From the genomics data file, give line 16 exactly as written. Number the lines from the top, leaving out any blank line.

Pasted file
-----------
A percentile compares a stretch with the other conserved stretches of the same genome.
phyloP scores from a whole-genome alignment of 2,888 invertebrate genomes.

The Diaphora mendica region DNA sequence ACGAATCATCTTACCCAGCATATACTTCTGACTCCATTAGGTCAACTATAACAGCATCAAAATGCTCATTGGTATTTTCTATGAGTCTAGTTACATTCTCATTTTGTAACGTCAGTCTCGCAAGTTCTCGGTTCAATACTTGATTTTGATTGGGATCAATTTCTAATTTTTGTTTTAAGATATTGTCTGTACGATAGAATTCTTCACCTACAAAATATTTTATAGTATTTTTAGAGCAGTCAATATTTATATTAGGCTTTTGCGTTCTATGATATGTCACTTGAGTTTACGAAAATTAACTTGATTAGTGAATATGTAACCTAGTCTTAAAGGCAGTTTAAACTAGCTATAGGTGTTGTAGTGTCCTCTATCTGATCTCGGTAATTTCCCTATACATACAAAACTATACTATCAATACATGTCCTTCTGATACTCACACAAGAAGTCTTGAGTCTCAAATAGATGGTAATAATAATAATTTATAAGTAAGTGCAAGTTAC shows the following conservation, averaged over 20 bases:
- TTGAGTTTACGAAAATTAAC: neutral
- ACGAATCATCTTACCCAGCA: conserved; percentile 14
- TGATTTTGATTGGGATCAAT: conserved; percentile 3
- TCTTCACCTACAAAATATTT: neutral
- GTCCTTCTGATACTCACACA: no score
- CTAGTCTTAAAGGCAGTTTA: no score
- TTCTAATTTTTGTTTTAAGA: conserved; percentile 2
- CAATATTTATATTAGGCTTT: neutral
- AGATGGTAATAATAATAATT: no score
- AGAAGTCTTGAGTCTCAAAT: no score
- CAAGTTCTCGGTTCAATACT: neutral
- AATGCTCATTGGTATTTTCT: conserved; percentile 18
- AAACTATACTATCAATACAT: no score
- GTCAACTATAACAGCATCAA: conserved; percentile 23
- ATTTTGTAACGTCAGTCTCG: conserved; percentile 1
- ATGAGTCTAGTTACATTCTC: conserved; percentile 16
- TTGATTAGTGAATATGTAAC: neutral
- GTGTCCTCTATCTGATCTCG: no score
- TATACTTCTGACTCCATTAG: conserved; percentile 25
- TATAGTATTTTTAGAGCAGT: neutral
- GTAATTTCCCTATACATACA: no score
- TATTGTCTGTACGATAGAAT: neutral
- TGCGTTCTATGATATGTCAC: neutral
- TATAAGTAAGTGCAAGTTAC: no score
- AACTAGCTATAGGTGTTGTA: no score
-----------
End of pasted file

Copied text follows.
- AAACTATACTATCAATACAT: no score